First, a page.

New Delhi : Sunil Kulkarni, the controversial key witness in the 1999 BMW hit-and-run in which six people were killed, Thursday did yet another about-turn in court, this time refusing to identify the prime accused Sanjeev Nanda, grandson of former navy chief Admiral S.M. Nanda.
During his cross-examination by defence counsel Ramesh Gupta, Kulkarni told Additional Sessions Judge Vinod Kumar that he was not able to clearly see Sanjeev alighting from the vehicle in the early morning of Jan 10, 1999, after it had run over six people on Lodhi Road.
"It is correct that due to the circumstances I could not see the persons, including Sanjeev Nanda, who had come out of the car after the accident," said Kulkarni, a Mumbai-based trader.
"I can only speak about the physique of the occupants of the car as I did not see them clearly," he said.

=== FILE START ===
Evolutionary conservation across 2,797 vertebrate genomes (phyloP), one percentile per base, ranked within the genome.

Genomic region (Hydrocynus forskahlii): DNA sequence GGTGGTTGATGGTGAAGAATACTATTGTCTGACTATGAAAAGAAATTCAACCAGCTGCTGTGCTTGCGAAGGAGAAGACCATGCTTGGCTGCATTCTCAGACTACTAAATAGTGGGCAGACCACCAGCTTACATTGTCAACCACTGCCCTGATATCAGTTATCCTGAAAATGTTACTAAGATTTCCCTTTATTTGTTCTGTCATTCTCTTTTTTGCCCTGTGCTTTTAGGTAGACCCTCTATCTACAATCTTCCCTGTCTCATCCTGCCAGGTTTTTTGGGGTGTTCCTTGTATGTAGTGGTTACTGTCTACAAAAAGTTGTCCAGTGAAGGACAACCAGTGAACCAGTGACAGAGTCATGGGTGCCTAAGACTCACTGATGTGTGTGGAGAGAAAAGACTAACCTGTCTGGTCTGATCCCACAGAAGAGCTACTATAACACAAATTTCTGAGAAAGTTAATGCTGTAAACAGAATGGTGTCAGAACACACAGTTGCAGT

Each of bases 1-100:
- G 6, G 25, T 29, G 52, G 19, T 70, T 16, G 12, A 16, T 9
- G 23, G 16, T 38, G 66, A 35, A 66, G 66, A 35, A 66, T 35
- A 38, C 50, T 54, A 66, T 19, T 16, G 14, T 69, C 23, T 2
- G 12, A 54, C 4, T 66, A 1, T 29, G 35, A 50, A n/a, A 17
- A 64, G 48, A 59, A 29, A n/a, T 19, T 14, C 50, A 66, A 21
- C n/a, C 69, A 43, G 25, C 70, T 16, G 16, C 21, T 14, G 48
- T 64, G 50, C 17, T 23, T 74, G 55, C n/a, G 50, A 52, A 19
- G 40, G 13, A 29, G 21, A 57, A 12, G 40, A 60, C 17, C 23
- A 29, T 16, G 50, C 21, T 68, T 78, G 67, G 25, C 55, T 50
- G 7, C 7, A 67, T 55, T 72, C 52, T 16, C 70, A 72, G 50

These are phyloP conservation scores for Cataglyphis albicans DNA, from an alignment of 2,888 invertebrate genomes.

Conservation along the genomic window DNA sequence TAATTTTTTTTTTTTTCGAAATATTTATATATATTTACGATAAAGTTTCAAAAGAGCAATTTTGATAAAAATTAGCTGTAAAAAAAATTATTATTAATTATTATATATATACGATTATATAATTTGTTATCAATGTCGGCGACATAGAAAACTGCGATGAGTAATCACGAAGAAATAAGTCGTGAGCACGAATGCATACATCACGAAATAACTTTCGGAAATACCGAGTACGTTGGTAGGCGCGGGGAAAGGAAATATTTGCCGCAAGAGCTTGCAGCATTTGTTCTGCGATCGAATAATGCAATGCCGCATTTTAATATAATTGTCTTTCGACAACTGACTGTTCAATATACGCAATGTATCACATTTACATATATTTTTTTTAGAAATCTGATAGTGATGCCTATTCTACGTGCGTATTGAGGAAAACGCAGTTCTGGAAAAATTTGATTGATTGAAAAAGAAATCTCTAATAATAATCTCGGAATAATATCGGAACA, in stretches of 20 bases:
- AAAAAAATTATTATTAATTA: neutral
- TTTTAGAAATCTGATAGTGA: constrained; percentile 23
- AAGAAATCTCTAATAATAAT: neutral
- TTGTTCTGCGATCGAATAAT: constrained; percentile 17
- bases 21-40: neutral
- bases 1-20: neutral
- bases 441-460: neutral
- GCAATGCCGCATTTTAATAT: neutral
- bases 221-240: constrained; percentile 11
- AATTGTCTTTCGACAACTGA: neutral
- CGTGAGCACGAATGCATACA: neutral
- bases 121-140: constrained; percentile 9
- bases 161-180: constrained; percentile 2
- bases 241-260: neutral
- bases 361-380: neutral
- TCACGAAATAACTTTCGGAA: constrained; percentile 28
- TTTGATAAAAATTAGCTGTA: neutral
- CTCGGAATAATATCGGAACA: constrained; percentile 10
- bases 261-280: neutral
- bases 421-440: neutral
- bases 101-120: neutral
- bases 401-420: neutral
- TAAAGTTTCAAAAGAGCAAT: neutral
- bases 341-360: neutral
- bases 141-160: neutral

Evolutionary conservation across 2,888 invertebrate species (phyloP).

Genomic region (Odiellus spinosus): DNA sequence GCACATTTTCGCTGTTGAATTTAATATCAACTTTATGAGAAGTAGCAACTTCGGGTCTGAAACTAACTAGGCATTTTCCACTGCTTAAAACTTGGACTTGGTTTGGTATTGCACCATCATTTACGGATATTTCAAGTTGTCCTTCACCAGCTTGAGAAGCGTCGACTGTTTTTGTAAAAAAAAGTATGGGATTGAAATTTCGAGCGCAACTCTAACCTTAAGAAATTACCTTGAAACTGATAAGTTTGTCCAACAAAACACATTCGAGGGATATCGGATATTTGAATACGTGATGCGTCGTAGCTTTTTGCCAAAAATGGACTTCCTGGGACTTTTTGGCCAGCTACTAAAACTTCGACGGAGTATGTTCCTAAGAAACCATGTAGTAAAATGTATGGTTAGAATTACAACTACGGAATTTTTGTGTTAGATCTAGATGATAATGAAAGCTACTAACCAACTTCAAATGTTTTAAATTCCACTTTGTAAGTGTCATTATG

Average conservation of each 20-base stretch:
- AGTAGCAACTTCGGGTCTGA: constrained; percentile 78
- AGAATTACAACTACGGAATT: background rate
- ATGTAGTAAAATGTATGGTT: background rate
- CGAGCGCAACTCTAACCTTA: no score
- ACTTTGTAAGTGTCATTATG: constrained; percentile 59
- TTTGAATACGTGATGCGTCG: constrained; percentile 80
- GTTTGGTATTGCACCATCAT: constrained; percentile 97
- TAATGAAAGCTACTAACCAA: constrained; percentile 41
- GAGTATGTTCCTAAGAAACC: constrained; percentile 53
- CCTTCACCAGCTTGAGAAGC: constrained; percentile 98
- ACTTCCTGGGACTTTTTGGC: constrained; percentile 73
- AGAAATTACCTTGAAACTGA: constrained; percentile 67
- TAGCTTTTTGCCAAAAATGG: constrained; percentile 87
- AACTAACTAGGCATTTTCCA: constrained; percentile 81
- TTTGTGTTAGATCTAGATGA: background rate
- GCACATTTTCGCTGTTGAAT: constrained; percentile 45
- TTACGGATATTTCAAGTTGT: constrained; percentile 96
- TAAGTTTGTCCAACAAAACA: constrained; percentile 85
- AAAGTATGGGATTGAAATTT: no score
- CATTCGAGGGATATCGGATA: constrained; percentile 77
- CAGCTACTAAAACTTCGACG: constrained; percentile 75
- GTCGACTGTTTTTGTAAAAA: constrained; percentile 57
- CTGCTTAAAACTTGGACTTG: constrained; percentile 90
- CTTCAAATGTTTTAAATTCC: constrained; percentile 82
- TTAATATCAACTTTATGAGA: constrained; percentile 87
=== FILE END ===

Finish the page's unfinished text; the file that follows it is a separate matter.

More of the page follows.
On May 17, Kulkarni had categorically identified Sanjeev Nanda as the person who had alighted from the BMW car after the accident.
On July 11, Kulkarni had done a flip-flop when he said that he had clearly seen two of the occupants come out of the car and then heard one telling the other – "Sanjeev, let us rush".
However, on May 17 Kulkarni had told the court that he had heard one of the occupants of the car telling the other – "San, let us go".
When the judge had asked Kulkarni about the change in his deposition, Kulkarni said that earlier he had used the word "San" on the insistence of the police.